‘Mad Men’ Series Finale: The True Story Behind the Coca-Coca Ad

18 May 2015 | Author: | No comments yet »

‘Mad Men': A happy ending?.

For Don Draper, enlightenment apparently came in the form of the perfect advertising pitch. Though there was some ambiguity to Mad Men’s “I’d Like to Buy the World a Coke” ending, Matthew Weiner also gave viewers some clear-cut conclusions for his characters and signaled where the ’70s might take them.After spending the better part of the finale in the throes of depression, Don wound up at a retreat facility with Anna Draper’s niece, Stephanie, and had an emotional breakthrough.

After sinking to the depths of anguish, loss and emptiness in the series finale of “Mad Men,” Don ended up in lotus position, bathed in sunshine on a hillside, with a sphinx-like smile on his face. He’s now a guy who’s happy in a commune doing yoga on the ground and crying with other grown men, which made a weird amount of sense for a guy who’s lived such a guilt-filled life. But as the camera pulled close to his face—and Don let out an appropriately New Age-y “ommm”—the best creative director on Madison Avenue smiled. He tried to make some amends in a way as he tried to get Betty to allow him to come back to be with the kids when she died, but she refused his help, saying that everything needed to stay as normal as possible. The implication (which sharp viewers predicted, after so many Coke allusions in recent episodes) was that Don would return to McCann Erickson with a brilliant idea in hand for a commercial featuring a multiracial cast singing about a world living in “perfect harmony,” thanks to a particular soda.

In fact, the real-life person behind the idea was a creative director at McCann Erickson named Bill Backer, who was inspired by seeing some formerly irate air travelers communing over Cokes. The commercial looked cheesy after Don’s wrenching crisis. “Mad Men” always displayed a lot of style in telling Draper’s twisty saga in the 1960s, but series creator Matthew Weiner ultimately focused on the character’s spiritual journey.

Seems that way! (The photo on the left is from the episode; on the right, a still from the Coke commercial.) But in real life, the Coke ad wasn’t dreamed up by Don Draper. She may have stormed off after a group therapy session went wrong, but Don seems to have found his place there, and ended the episode meditating in khakis. After he admitted he was in love with her, Peggy only managed to pretend she didn’t feel the same way for a minute or two, and then he ran into her office to kiss her and it was all we ever really wanted (aside from Peggy also being the boss of everyone in the world, but we guess beggars can’t be choosers). Here we had a cast of talented, likable and interesting characters, all of them trying to find their place in a quickly-changing world, and one man that simply refused.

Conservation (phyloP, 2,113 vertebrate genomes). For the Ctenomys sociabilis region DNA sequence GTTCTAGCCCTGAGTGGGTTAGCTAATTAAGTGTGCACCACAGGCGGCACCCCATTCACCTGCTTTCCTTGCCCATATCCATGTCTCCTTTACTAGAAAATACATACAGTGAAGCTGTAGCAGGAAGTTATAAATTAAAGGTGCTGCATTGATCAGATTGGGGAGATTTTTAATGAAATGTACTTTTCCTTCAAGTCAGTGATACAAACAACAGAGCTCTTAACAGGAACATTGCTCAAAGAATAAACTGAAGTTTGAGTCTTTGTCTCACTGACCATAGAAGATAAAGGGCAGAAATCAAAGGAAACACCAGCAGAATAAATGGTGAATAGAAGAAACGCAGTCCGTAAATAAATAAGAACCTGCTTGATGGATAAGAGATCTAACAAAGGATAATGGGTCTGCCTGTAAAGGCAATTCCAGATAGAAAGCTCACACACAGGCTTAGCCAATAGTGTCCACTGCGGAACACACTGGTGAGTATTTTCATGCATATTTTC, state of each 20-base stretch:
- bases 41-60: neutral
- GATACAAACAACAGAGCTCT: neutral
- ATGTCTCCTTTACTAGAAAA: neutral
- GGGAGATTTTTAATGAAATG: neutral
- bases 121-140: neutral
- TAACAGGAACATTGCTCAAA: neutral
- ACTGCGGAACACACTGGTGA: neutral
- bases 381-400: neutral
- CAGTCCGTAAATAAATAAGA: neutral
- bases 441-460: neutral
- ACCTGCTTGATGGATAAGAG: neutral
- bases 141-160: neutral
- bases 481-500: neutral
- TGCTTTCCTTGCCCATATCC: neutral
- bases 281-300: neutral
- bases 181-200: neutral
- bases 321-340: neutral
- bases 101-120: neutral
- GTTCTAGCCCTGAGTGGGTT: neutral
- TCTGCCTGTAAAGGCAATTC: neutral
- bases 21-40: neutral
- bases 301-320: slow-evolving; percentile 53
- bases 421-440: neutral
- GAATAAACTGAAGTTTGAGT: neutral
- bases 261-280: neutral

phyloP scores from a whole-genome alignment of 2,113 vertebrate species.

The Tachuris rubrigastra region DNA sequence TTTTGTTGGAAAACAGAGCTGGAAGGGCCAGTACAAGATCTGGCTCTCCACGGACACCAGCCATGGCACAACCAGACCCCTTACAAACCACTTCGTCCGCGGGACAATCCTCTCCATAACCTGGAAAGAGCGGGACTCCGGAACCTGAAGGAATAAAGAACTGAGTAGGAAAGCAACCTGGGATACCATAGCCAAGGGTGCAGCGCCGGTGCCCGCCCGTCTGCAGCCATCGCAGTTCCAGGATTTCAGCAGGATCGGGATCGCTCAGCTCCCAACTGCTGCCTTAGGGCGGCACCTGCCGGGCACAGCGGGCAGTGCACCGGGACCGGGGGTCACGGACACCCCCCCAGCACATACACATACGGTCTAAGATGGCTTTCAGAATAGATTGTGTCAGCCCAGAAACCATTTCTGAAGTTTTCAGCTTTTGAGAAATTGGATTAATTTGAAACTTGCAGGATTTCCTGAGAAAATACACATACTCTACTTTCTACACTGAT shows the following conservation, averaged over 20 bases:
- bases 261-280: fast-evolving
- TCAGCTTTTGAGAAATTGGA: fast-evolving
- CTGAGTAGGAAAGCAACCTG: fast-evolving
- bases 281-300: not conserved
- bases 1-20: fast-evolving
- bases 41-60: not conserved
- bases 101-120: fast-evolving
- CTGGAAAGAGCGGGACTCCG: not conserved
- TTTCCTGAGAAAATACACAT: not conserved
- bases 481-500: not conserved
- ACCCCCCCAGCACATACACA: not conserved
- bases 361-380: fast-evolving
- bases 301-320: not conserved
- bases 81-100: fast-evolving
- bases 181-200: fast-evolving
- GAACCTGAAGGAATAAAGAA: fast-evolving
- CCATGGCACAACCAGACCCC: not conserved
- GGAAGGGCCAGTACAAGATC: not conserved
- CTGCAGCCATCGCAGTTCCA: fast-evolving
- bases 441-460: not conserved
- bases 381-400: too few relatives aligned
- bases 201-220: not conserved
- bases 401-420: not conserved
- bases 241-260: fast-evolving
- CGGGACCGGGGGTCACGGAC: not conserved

Backer wrote of the scene: “In that moment [I] saw a bottle of Coke in a whole new light… [I] began to see a bottle of Coca-Cola as more than a drink that refreshed a hundred million people a day in almost every corner of the globe. The show gave us wonderful, satisfying, halfway-to-fan-service endings for all the major characters: Peggy with a job that drove her and a man that respected her; Joan in control of her own destiny; Pete with power, status and stability; Roger happily enjoying himself until a pleasant and likely drunken end. He confessed his regrets to her, including stealing another man’s identity, but ignored her urgings to come home. “Mad Men” presented a hopeful future for Peggy. They were actually a subtle way of saying, ‘Let’s keep each other company for a little while.’ And [I] knew they were being said all over the world as [I] sat there in Ireland.

Why did we spend somewhere close to half of the final episode with new characters, in an entirely new setting, just sort of milling around while Don sat there, worn-looking but well-styled? He came back to work the next day and gave Kodak their carousel slide projector in what is still the greatest moment of the show: a man and a culture trying to tell themselves that what they loved was just about to come around again. She complained of his empty apartment, “It looks like a sad person lives here.” Don Draper has left the building, and so, too, has his unhappiness. It wasn’t that Don couldn’t see the difference between the lie and the truth — that difference consumed him — it’s that he believed that the lie was more important.

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